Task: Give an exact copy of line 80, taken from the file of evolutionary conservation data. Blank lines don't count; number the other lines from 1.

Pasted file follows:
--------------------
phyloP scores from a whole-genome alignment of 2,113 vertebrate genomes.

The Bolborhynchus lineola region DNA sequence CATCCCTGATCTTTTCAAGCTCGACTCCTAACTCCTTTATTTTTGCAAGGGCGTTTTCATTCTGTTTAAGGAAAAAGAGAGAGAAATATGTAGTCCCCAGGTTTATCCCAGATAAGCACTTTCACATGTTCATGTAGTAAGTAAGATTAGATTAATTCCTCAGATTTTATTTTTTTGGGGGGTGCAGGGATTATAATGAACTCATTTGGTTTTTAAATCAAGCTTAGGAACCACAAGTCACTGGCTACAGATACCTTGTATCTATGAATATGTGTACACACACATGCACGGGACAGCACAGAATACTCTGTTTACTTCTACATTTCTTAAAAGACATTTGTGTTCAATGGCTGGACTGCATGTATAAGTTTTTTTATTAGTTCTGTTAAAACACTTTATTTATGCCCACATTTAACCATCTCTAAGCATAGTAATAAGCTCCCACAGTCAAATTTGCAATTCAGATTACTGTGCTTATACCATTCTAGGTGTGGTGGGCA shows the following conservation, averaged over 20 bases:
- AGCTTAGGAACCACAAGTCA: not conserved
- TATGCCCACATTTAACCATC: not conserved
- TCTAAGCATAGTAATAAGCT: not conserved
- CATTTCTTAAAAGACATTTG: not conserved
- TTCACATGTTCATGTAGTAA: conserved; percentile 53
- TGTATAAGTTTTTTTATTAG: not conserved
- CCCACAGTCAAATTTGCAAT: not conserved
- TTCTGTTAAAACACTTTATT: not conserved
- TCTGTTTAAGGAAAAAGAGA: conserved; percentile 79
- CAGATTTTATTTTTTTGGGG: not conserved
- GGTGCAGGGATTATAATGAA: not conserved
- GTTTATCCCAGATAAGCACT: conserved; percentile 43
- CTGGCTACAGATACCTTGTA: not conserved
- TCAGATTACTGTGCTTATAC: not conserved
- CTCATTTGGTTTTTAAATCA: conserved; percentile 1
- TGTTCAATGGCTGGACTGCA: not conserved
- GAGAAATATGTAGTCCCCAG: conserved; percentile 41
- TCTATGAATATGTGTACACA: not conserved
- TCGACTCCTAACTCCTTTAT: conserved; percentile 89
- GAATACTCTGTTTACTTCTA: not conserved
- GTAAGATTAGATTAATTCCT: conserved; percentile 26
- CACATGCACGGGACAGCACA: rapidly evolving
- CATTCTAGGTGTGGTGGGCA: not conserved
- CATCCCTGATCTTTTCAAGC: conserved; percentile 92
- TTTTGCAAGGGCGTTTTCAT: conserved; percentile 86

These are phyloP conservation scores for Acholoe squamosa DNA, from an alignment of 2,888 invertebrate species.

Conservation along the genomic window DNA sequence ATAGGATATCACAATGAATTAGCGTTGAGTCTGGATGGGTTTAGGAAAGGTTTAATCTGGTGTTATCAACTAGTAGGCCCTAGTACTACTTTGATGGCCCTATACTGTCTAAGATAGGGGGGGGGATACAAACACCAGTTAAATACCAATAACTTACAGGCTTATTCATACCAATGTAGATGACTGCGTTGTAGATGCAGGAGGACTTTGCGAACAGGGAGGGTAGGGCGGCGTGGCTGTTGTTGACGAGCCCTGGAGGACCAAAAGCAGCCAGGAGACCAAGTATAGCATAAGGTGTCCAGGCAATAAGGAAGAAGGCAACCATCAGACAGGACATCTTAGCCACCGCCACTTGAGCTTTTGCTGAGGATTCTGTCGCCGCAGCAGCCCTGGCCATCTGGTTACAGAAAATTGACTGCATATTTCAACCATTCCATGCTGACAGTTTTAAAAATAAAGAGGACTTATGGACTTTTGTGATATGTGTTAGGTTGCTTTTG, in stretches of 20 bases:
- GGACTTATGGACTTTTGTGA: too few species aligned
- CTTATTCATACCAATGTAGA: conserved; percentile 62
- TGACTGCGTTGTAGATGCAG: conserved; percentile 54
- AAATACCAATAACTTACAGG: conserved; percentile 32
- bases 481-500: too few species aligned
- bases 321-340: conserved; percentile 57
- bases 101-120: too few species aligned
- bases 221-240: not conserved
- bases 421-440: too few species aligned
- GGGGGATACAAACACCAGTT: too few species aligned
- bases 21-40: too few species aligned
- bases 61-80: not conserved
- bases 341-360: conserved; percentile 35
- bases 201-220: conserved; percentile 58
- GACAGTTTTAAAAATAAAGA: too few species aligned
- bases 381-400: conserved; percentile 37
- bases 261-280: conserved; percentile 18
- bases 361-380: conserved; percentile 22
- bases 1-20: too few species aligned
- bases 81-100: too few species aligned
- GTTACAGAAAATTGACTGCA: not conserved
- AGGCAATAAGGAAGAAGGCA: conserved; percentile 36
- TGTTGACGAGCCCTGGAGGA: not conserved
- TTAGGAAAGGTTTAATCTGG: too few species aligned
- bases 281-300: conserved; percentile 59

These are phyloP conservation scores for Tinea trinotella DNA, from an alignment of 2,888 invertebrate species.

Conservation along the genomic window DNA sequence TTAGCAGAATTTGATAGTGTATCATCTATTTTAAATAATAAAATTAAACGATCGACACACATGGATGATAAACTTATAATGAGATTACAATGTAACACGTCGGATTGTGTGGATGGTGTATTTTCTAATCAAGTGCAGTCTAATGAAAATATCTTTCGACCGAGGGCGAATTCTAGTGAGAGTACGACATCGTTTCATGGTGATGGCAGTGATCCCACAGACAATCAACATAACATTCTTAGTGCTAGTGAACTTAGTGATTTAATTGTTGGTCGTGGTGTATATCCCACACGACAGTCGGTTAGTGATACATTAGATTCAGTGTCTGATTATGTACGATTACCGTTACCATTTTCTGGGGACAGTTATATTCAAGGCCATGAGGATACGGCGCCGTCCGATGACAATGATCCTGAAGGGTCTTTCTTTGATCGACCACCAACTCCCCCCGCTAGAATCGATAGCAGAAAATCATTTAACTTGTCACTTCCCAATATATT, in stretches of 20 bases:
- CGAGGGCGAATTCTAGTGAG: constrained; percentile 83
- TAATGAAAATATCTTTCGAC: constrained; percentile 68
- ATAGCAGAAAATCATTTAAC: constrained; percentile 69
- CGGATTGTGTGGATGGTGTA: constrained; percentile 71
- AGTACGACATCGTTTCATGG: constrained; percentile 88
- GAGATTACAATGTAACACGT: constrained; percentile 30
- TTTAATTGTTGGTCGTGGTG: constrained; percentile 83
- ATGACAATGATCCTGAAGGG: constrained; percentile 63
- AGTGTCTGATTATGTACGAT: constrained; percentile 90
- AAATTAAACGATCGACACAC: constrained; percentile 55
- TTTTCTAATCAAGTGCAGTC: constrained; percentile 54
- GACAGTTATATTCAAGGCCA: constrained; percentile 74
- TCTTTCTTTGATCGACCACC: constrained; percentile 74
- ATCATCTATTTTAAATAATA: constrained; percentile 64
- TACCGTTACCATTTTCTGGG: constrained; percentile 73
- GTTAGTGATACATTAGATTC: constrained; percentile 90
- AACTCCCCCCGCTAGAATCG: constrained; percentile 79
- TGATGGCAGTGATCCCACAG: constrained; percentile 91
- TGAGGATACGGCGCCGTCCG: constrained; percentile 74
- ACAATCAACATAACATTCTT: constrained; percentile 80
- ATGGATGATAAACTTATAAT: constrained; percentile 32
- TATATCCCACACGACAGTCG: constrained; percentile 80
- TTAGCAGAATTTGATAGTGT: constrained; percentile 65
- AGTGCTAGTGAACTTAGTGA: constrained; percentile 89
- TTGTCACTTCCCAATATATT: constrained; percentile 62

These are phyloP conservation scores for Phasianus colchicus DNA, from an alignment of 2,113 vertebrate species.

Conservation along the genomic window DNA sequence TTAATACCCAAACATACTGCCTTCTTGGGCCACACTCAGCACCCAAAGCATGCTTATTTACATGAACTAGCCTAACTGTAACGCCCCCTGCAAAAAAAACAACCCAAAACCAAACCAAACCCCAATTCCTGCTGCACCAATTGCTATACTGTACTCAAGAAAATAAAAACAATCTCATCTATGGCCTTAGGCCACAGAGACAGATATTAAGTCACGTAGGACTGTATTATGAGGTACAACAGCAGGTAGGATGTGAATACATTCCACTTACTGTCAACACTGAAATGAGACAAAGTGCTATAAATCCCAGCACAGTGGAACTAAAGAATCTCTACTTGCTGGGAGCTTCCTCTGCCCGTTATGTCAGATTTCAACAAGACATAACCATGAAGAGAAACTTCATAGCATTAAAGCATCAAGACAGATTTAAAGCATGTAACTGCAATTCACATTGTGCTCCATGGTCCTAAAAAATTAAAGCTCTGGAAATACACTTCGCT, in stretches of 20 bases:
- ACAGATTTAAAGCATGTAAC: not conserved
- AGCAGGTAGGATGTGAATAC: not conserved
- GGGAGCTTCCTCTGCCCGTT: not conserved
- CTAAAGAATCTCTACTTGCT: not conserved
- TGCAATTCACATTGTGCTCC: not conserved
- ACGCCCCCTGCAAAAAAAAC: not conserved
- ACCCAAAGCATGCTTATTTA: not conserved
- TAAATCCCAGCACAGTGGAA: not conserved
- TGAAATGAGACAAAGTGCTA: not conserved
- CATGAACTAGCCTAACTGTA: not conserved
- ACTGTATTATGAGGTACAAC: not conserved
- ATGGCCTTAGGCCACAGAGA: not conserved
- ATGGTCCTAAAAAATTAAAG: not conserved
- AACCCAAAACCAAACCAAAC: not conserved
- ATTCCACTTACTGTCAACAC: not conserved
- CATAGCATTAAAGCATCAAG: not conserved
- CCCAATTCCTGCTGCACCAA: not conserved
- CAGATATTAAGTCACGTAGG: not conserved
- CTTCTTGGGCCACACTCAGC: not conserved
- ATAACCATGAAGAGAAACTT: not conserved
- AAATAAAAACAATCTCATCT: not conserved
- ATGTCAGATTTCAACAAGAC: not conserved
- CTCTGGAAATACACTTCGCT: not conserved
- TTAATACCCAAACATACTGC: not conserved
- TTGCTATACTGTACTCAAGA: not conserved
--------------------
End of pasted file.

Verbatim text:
- AGTGCTAGTGAACTTAGTGA: constrained; percentile 89